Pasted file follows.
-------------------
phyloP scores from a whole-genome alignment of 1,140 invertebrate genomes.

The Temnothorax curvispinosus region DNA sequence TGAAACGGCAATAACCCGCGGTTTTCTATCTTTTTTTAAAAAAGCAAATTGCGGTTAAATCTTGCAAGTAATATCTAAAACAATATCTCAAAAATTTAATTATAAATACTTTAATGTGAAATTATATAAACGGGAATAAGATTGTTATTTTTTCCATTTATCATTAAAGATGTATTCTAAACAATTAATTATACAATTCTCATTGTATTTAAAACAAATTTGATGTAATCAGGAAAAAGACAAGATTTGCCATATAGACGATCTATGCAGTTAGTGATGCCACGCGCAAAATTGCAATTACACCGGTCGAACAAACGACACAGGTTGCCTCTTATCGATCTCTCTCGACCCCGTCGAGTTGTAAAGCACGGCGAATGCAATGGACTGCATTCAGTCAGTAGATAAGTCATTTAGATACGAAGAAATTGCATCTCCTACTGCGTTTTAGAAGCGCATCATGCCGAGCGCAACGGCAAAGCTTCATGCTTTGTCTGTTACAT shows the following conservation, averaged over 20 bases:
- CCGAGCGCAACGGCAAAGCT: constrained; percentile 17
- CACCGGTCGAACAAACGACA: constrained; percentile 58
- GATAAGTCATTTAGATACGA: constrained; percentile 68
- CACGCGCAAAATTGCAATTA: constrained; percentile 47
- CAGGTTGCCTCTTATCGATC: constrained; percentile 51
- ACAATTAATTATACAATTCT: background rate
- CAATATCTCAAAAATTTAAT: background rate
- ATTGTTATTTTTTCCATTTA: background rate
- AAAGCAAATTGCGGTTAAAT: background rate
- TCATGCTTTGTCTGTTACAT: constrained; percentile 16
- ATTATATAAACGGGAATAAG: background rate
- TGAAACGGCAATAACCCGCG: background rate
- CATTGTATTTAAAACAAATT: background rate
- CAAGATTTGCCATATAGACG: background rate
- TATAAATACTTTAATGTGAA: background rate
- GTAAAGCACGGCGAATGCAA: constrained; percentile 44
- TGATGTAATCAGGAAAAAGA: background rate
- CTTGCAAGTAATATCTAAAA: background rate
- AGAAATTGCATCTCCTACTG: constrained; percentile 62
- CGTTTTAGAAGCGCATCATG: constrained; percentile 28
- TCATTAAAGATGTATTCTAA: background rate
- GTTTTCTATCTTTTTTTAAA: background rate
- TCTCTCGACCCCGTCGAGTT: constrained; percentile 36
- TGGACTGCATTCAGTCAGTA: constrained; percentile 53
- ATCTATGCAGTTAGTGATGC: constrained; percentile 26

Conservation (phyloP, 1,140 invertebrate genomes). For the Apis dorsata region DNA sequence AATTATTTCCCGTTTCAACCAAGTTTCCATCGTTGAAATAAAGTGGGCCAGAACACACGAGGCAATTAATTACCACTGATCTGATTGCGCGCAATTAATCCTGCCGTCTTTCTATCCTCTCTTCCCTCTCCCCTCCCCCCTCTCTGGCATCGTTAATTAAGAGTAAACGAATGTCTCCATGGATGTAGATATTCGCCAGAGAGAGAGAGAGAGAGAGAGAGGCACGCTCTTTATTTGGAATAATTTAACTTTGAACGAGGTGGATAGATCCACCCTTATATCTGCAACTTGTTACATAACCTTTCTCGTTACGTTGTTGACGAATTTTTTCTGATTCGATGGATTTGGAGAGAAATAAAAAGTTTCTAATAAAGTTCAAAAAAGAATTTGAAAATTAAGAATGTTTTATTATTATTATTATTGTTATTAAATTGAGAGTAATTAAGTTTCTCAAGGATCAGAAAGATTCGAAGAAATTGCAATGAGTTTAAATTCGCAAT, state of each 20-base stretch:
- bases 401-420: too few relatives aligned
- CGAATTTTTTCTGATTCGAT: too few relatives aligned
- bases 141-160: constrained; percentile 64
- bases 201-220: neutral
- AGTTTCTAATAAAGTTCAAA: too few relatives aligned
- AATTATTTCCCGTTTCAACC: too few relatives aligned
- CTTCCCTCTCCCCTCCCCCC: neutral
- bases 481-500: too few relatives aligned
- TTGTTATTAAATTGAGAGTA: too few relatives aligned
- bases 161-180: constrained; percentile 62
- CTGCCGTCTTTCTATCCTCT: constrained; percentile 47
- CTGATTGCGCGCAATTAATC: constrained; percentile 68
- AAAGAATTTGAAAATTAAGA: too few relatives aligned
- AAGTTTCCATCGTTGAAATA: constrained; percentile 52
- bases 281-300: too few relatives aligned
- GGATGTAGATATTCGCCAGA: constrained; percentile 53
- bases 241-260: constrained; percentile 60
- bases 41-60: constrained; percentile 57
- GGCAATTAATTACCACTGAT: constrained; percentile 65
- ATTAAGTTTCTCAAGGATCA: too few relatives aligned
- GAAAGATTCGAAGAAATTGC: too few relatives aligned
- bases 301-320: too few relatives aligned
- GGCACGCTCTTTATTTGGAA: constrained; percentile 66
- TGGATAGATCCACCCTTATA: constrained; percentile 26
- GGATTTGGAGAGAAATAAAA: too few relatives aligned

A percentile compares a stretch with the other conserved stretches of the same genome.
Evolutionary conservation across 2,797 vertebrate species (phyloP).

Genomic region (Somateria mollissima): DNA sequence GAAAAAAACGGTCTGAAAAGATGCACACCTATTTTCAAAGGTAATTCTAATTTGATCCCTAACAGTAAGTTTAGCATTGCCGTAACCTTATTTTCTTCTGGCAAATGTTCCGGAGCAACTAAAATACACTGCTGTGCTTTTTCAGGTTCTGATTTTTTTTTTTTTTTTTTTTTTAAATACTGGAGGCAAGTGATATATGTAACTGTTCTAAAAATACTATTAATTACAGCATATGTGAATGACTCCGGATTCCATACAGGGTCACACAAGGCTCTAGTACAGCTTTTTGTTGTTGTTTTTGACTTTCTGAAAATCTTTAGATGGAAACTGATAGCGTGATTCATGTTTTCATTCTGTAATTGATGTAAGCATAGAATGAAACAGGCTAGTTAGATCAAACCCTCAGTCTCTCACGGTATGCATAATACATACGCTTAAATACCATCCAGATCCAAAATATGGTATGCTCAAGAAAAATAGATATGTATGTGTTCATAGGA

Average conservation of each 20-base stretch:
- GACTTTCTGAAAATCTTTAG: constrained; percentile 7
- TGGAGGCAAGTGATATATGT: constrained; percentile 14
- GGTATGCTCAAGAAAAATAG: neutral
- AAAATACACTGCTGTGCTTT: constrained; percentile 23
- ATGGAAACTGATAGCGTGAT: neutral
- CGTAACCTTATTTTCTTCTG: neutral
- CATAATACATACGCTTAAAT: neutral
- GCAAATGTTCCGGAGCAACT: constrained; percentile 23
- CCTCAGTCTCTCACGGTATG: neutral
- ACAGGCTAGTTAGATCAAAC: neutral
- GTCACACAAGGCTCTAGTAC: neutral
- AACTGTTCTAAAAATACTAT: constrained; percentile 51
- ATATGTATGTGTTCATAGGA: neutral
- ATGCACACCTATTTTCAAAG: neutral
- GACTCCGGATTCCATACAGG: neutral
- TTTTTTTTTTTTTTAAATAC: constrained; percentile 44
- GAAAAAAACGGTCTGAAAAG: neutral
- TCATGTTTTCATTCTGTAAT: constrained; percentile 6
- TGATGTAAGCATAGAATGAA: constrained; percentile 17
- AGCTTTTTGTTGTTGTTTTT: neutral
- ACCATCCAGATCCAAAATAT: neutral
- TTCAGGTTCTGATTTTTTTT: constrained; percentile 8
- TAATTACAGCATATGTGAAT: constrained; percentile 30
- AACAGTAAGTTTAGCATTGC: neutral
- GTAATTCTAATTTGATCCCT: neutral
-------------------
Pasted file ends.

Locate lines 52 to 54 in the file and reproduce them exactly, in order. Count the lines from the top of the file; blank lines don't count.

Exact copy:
- TGGATAGATCCACCCTTATA: constrained; percentile 26
- GGATTTGGAGAGAAATAAAA: too few relatives aligned

A percentile compares a stretch with the other conserved stretches of the same genome.